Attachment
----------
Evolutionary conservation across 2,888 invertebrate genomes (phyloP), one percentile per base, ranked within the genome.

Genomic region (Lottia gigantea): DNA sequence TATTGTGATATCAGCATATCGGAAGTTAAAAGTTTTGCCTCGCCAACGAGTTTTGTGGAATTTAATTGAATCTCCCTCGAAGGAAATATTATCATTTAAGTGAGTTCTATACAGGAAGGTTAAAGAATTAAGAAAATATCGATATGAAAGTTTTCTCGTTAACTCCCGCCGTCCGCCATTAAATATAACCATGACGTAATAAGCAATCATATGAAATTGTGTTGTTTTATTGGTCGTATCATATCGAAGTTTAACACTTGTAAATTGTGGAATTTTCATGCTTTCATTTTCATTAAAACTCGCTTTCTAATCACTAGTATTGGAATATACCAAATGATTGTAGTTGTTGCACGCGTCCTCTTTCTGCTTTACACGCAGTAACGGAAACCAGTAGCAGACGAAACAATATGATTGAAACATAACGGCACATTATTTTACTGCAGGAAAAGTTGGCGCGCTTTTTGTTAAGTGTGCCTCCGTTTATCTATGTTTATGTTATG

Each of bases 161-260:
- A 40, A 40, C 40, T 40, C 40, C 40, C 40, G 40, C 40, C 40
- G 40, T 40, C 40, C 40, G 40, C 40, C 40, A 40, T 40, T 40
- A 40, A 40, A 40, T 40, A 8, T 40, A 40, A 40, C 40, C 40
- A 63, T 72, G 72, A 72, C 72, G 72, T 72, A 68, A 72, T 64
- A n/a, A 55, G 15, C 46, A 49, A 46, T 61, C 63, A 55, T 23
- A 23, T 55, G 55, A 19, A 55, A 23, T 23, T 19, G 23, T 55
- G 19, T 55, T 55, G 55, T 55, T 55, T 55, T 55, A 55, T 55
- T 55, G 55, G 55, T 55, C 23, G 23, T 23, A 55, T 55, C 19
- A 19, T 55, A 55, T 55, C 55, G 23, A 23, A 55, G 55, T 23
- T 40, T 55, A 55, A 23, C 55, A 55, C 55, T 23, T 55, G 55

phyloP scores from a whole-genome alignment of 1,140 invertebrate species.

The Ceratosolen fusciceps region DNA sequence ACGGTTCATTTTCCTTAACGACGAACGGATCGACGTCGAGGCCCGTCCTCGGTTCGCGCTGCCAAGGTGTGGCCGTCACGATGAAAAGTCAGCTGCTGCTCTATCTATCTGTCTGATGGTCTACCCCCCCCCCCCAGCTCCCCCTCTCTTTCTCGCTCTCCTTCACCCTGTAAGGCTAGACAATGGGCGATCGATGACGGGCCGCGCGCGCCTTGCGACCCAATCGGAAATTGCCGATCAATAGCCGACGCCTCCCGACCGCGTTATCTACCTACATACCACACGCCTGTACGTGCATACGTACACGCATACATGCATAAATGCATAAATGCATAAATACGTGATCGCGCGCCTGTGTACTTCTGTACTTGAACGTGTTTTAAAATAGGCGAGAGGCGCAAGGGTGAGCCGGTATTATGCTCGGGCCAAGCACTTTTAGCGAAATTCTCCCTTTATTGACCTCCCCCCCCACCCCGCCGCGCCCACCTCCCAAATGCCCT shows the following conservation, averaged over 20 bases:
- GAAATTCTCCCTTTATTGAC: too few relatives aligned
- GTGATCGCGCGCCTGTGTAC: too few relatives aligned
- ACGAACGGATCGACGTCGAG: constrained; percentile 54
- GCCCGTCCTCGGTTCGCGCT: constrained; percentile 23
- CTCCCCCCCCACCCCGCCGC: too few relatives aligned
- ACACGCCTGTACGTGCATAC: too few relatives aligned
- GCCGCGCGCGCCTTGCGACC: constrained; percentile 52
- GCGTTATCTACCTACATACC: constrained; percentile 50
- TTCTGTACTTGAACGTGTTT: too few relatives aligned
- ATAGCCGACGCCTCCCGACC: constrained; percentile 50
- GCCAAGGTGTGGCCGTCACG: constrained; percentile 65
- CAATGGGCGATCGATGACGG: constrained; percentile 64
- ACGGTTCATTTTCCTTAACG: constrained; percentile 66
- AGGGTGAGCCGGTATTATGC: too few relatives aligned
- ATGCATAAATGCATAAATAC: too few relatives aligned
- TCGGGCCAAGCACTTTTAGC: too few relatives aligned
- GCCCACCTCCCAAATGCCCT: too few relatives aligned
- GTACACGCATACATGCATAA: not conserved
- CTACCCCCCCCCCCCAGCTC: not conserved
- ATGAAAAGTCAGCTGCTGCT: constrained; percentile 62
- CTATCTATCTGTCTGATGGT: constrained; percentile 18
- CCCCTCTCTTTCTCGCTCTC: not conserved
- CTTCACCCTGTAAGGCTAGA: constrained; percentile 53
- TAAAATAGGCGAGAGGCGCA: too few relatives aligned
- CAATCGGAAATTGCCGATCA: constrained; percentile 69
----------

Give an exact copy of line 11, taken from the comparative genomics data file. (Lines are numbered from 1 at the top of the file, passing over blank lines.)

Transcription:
- T 55, G 55, G 55, T 55, C 23, G 23, T 23, A 55, T 55, C 19